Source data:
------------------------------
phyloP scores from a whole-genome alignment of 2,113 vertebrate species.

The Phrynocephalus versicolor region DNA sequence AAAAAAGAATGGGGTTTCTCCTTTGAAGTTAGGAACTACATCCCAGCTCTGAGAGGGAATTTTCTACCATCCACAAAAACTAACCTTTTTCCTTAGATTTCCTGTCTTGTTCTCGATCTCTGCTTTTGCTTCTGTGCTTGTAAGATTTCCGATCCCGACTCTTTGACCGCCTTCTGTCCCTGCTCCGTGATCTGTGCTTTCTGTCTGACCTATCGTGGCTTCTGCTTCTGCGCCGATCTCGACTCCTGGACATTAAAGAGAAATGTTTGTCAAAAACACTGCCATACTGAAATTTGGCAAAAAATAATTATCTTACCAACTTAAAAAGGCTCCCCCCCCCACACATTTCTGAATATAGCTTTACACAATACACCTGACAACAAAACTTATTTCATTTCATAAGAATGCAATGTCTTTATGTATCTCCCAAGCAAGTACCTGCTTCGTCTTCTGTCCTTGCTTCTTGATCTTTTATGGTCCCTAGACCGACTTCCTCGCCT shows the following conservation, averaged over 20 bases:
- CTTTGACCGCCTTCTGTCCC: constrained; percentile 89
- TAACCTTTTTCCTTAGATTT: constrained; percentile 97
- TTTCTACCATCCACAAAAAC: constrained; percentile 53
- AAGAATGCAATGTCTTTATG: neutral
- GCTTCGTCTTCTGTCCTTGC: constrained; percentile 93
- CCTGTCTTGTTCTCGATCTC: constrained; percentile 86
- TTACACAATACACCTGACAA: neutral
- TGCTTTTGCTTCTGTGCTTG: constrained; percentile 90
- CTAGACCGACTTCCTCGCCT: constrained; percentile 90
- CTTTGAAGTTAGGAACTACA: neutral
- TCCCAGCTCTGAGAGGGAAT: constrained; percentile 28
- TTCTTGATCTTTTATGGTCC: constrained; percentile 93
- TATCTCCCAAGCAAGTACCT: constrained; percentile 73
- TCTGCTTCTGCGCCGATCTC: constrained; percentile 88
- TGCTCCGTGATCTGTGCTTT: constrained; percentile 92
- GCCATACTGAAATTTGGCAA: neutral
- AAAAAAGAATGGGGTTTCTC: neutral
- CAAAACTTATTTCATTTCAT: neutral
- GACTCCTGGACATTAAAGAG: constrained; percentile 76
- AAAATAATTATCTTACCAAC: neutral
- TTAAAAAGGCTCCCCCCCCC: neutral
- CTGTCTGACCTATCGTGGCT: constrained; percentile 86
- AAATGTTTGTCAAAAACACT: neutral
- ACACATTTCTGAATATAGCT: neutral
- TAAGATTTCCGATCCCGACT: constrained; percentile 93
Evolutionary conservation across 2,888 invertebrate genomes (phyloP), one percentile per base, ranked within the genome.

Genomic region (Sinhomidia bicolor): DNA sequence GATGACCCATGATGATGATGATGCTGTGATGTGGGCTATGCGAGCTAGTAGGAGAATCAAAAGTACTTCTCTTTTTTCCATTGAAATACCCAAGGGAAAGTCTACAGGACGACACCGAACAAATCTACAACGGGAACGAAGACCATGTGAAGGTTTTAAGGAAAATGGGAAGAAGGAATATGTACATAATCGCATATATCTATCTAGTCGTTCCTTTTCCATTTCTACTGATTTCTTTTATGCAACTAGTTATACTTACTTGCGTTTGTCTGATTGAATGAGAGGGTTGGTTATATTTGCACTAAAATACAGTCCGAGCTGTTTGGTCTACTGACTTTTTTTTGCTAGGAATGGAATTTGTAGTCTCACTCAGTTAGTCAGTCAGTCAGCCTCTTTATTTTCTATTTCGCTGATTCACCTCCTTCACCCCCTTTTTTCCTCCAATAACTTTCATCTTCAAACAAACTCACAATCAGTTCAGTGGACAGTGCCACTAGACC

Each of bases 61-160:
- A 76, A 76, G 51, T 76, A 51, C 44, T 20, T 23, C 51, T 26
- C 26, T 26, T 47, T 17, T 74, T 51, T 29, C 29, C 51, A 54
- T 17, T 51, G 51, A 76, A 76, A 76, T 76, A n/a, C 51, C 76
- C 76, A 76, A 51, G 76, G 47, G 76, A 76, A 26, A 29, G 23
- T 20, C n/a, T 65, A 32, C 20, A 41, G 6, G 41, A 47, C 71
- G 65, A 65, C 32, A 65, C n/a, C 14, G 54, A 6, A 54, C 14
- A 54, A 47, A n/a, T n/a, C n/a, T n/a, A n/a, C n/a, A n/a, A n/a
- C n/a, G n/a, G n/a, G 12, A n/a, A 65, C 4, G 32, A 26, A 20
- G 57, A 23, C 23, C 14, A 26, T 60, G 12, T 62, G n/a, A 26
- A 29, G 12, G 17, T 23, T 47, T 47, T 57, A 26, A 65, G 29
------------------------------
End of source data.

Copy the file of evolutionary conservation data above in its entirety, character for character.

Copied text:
phyloP scores from a whole-genome alignment of 2,113 vertebrate species.

The Phrynocephalus versicolor region DNA sequence AAAAAAGAATGGGGTTTCTCCTTTGAAGTTAGGAACTACATCCCAGCTCTGAGAGGGAATTTTCTACCATCCACAAAAACTAACCTTTTTCCTTAGATTTCCTGTCTTGTTCTCGATCTCTGCTTTTGCTTCTGTGCTTGTAAGATTTCCGATCCCGACTCTTTGACCGCCTTCTGTCCCTGCTCCGTGATCTGTGCTTTCTGTCTGACCTATCGTGGCTTCTGCTTCTGCGCCGATCTCGACTCCTGGACATTAAAGAGAAATGTTTGTCAAAAACACTGCCATACTGAAATTTGGCAAAAAATAATTATCTTACCAACTTAAAAAGGCTCCCCCCCCCACACATTTCTGAATATAGCTTTACACAATACACCTGACAACAAAACTTATTTCATTTCATAAGAATGCAATGTCTTTATGTATCTCCCAAGCAAGTACCTGCTTCGTCTTCTGTCCTTGCTTCTTGATCTTTTATGGTCCCTAGACCGACTTCCTCGCCT shows the following conservation, averaged over 20 bases:
- CTTTGACCGCCTTCTGTCCC: constrained; percentile 89
- TAACCTTTTTCCTTAGATTT: constrained; percentile 97
- TTTCTACCATCCACAAAAAC: constrained; percentile 53
- AAGAATGCAATGTCTTTATG: neutral
- GCTTCGTCTTCTGTCCTTGC: constrained; percentile 93
- CCTGTCTTGTTCTCGATCTC: constrained; percentile 86
- TTACACAATACACCTGACAA: neutral
- TGCTTTTGCTTCTGTGCTTG: constrained; percentile 90
- CTAGACCGACTTCCTCGCCT: constrained; percentile 90
- CTTTGAAGTTAGGAACTACA: neutral
- TCCCAGCTCTGAGAGGGAAT: constrained; percentile 28
- TTCTTGATCTTTTATGGTCC: constrained; percentile 93
- TATCTCCCAAGCAAGTACCT: constrained; percentile 73
- TCTGCTTCTGCGCCGATCTC: constrained; percentile 88
- TGCTCCGTGATCTGTGCTTT: constrained; percentile 92
- GCCATACTGAAATTTGGCAA: neutral
- AAAAAAGAATGGGGTTTCTC: neutral
- CAAAACTTATTTCATTTCAT: neutral
- GACTCCTGGACATTAAAGAG: constrained; percentile 76
- AAAATAATTATCTTACCAAC: neutral
- TTAAAAAGGCTCCCCCCCCC: neutral
- CTGTCTGACCTATCGTGGCT: constrained; percentile 86
- AAATGTTTGTCAAAAACACT: neutral
- ACACATTTCTGAATATAGCT: neutral
- TAAGATTTCCGATCCCGACT: constrained; percentile 93
Evolutionary conservation across 2,888 invertebrate genomes (phyloP), one percentile per base, ranked within the genome.

Genomic region (Sinhomidia bicolor): DNA sequence GATGACCCATGATGATGATGATGCTGTGATGTGGGCTATGCGAGCTAGTAGGAGAATCAAAAGTACTTCTCTTTTTTCCATTGAAATACCCAAGGGAAAGTCTACAGGACGACACCGAACAAATCTACAACGGGAACGAAGACCATGTGAAGGTTTTAAGGAAAATGGGAAGAAGGAATATGTACATAATCGCATATATCTATCTAGTCGTTCCTTTTCCATTTCTACTGATTTCTTTTATGCAACTAGTTATACTTACTTGCGTTTGTCTGATTGAATGAGAGGGTTGGTTATATTTGCACTAAAATACAGTCCGAGCTGTTTGGTCTACTGACTTTTTTTTGCTAGGAATGGAATTTGTAGTCTCACTCAGTTAGTCAGTCAGTCAGCCTCTTTATTTTCTATTTCGCTGATTCACCTCCTTCACCCCCTTTTTTCCTCCAATAACTTTCATCTTCAAACAAACTCACAATCAGTTCAGTGGACAGTGCCACTAGACC

Each of bases 61-160:
- A 76, A 76, G 51, T 76, A 51, C 44, T 20, T 23, C 51, T 26
- C 26, T 26, T 47, T 17, T 74, T 51, T 29, C 29, C 51, A 54
- T 17, T 51, G 51, A 76, A 76, A 76, T 76, A n/a, C 51, C 76
- C 76, A 76, A 51, G 76, G 47, G 76, A 76, A 26, A 29, G 23
- T 20, C n/a, T 65, A 32, C 20, A 41, G 6, G 41, A 47, C 71
- G 65, A 65, C 32, A 65, C n/a, C 14, G 54, A 6, A 54, C 14
- A 54, A 47, A n/a, T n/a, C n/a, T n/a, A n/a, C n/a, A n/a, A n/a
- C n/a, G n/a, G n/a, G 12, A n/a, A 65, C 4, G 32, A 26, A 20
- G 57, A 23, C 23, C 14, A 26, T 60, G 12, T 62, G n/a, A 26
- A 29, G 12, G 17, T 23, T 47, T 47, T 57, A 26, A 65, G 29